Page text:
LOC review.
If you score 80% or better on the written exam, the Licensed Officials Committee (LOC) will review the evaluations sent in by the TDs with whom you did your field apprenticing and decide if you are worthy to be a USEF-licensed Dressage Technical Delegate (r)!

And what do you get after all this?

First and foremost, you will get the satisfaction of giving back to the dressage community. A Recorded (r) Dressage Technical Delegate may officiate as the assistant to the Registered Technical Delegate(s) at Level 4 and Level 5 Dressage Competitions, and may officiate alone at Level 1-3 Dressage Competitions.

Certainly, you won't get rich off officiating, any more than judges do. Current rates for small (r) TDs run $200-$225/day, plus meals, lodging and travel. I have averaged about 14 officiating days per year over the past few years. Against that, factor the costs of getting your license and keeping it. Once you become a TD, you must maintain a Senior Active membership in USEF and a Participating membership in USDF, and annually renew your TD license and insurance ($50). Every three years, you must attend another TD clinic and pass another written exam.

Is it worth it?

I think so! I like being a TD because I like detail and having something in writing to back up my judgment. There's a rule book. Read it. Look at the bits, measure the whips, check the spurs. The requirements are pretty much all spelled out. As TD, I have no power to eliminate riders, nor to run the show. My job is to point out to management rules that need enforcement, to recommend that a competitor be eliminated if cause is found, and to report to USEF if management chooses not to take my advice. To me, it's a lot like being a good show secretary. My focus is to educate, rather than to eliminate. I recognize that the rule book is daunting, and I believe that the vast majority of exhibitors are honest. So I try to help exhibitors, management and volunteers understand the rules and the 'whys' behind them.

You will get to watch a lot of dressage, some good and some not so much. You usually will have at least one meal with the judges, which is always interesting. You will get paid for walking around chatting with folks! The TD often trains the equipment checkers, and sometimes the scorers, secretary and/or manager, as well; hence all that volunteer time needed for your license. You will make sure the EMT is on the grounds and properly certified. You will verify the judges are happy with their scribes, schedules, and working conditions, and help management resolve any complaints. If there are pony classes, you may be called on to measure entries. If , in your opinion, weather or footing make conditions unsafe, you will work with management to delay the show or fix the problem. A judge may send you after a competitor to warn him about whip use that she thought was excessive, but not bad enough to eliminate. A competitor may ask you to do something about someone else's behavior in the warm-up ring-too aggressive, too intrusive, too much. You are there to make sure that all competitors enjoy a level playing field, both literally and figuratively, and that their horses are treated humanely. That may mean patrolling out behind the barns for excessive schooling, and in the barns looking for filthy stalls, empty water buckets, hobbled horses.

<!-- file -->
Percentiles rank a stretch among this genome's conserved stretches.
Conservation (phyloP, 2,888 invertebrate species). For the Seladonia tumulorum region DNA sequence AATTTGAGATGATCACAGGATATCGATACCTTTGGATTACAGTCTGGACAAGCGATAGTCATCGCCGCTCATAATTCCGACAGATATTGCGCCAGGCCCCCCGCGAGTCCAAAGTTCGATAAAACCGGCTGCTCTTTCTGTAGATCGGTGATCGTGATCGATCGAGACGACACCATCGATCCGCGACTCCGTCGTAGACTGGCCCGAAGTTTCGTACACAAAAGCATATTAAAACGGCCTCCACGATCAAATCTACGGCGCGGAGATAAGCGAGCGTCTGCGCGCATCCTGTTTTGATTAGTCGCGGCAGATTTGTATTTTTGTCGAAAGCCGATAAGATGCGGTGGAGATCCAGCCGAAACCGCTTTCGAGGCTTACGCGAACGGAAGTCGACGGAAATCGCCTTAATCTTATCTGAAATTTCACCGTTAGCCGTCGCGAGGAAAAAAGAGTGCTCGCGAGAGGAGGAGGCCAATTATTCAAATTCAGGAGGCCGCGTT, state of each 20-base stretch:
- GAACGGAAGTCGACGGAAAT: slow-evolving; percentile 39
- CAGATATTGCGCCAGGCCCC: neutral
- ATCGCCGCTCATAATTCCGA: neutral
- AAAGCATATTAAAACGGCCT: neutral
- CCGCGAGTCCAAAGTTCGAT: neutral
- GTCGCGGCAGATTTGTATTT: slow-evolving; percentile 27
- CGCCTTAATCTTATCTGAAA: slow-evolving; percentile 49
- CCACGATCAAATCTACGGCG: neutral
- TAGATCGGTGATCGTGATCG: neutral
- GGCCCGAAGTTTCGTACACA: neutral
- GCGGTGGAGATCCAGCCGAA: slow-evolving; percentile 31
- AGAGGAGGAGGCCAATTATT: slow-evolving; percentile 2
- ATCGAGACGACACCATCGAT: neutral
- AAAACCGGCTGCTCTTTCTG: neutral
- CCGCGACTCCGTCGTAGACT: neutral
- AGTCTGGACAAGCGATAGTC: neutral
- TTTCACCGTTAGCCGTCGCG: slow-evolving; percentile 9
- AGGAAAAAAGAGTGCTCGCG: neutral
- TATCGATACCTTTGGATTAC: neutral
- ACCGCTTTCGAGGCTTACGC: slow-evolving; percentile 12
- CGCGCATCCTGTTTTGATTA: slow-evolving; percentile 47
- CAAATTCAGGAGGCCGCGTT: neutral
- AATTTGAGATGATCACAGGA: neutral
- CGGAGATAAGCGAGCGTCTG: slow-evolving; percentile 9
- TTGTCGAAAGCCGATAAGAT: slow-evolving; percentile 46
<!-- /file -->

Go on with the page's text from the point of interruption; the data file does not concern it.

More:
If you don't know how to drive a golf cart, that will be part of your apprenticeship. And golf cart or not, you will get lots of exercise! Sunscreen, lip balm and a poncho will be a permanent part of your kit.

After each show, you will file written reports with USEF, and share with competition management your comments and suggestions for improvement.


I recommend that if you are even remotely interested in becoming a TD, start now to document all of your volunteer experience. Keep a log of shows, dates and tasks, and ask the volunteer coordinator or show manager to sign it. If your name is listed in a prize list or show program, put a copy in your “Maybe someday TD” file.

Periodically, check the TD program requirements to make sure you are working in the right direction. You'll find them here:

Finally, seek out the TDs at the dressage shows you attend, and let them know of your interest. We'd love to share our role in this sport with you!

Kaye Phaneuf, Canby, Oregon, has been a Dressage Technical Delegate (r) since 2004. She represents the Pacific Northwest on the USDF Technical Delegates Committee and chairs the Arabian Horse Association's Dressage Committee.